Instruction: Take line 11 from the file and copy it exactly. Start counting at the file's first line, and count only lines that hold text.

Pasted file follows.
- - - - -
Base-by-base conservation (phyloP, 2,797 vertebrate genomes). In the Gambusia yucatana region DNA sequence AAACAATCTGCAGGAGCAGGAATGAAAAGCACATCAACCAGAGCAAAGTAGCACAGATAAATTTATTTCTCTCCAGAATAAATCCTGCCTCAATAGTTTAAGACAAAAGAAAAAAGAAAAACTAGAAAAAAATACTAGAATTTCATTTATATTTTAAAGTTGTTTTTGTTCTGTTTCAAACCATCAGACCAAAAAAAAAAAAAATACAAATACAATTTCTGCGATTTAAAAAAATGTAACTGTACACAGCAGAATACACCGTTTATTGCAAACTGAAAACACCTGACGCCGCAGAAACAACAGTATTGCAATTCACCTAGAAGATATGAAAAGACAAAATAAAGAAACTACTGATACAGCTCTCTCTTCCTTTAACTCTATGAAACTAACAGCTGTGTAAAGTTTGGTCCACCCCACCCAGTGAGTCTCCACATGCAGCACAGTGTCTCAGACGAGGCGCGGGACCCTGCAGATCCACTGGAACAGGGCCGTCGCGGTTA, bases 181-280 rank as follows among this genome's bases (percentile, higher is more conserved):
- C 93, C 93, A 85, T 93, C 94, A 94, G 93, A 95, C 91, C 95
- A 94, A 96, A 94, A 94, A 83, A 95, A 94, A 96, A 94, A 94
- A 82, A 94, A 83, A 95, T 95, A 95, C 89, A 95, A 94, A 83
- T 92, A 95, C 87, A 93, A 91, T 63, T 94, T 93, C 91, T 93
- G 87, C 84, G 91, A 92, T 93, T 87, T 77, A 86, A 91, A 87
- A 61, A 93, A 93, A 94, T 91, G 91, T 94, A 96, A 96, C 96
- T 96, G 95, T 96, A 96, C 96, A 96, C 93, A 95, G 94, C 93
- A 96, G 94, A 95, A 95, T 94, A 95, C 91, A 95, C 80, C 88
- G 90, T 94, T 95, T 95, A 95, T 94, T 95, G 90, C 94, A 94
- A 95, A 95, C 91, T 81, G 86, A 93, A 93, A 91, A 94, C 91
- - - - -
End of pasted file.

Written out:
- A 95, A 95, C 91, T 81, G 86, A 93, A 93, A 91, A 94, C 91